[20:47] <rho> they seem more like Greek gods than the Hebrew god

[20:47] <DWROB> here a the end, nearly ... .

[20:47] <DWROB>

[20:47] Last message repeated 3 time(s).

[20:47] <DWROB> p. 40 - The destiny was fulfilled which the father of the gods, Enlil of the mountain,

[20:47] <DWROB> had decreed for Gilgamesh: "In nether-earth the darkness will show him a light: of

[20:47] <chi> and in excepting your inevitable death

[20:47] <DWROB> mankind, all that are known, none will leave a monument for generations to come to

[20:47] <gamma> hence they will always be inferior

[20:47] <DWROB> compare to his. The heroes, the wise men, like the new moon have their waxing and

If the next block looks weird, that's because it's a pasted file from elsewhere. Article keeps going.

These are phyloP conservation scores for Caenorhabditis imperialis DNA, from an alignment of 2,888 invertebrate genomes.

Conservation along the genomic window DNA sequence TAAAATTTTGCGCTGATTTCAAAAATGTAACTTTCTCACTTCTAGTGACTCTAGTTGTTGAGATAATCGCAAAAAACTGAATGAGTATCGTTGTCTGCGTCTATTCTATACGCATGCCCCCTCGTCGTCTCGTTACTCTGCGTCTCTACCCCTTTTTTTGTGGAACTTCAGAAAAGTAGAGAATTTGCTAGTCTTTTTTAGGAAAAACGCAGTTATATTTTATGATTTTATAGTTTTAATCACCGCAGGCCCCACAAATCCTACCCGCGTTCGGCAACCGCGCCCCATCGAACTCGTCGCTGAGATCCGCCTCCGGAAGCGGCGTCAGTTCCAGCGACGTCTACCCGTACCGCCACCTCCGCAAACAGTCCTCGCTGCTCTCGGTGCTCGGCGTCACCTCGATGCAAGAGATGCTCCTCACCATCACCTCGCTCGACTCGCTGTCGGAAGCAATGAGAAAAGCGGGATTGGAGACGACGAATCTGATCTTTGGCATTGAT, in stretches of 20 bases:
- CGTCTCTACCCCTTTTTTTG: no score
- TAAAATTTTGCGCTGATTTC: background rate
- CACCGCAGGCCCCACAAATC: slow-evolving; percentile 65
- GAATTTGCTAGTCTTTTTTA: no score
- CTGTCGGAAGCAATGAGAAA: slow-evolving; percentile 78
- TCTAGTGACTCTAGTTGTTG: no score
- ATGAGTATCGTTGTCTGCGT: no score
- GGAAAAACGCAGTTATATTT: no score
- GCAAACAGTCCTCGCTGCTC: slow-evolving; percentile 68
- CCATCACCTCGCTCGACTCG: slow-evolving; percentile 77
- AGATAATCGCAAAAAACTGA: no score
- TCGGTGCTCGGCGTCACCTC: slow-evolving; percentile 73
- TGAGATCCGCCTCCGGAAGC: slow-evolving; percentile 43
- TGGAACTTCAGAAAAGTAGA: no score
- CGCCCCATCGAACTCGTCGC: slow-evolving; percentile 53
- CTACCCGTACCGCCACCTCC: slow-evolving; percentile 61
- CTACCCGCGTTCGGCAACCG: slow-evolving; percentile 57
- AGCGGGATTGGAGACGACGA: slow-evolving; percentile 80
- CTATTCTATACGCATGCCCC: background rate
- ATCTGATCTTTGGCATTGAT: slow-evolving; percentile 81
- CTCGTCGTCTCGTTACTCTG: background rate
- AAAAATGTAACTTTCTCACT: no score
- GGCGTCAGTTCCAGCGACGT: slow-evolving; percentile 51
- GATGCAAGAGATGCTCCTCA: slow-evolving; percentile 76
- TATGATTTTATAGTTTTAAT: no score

[20:47] <DWROB> waning. Men will say, 'Who has ever ruled with might and with power like him?' As

[20:47] <DWROB> in the dark month, the month of shadows, so without him there is no light. O

[20:47] <DWROB> Gilgamesh, this was the meaning of your dream. You were given kingship, such was

[20:47] <DWROB> your destiny, everlasting life was not your destiny. Because of this do not be sad at

[20:47] <DWROB> heart, do not be grieved or oppressed; he has given you power to bind and to loose, to

[20:47] <DWROB> be the darkness and the light of mankind. He has given unexampled supremacy over

[20:47] <DWROB> the people, victory in the battle from which no fugitive returns, in forays and assaults

[20:47] <DWROB> from which there is no going back. But do not abuse this power, deal justly with your

[20:47] <DWROB> servants in the palace, deal justly before the face of the Sun."

[20:47] <DWROB>

[20:47] Last message repeated 2 time(s).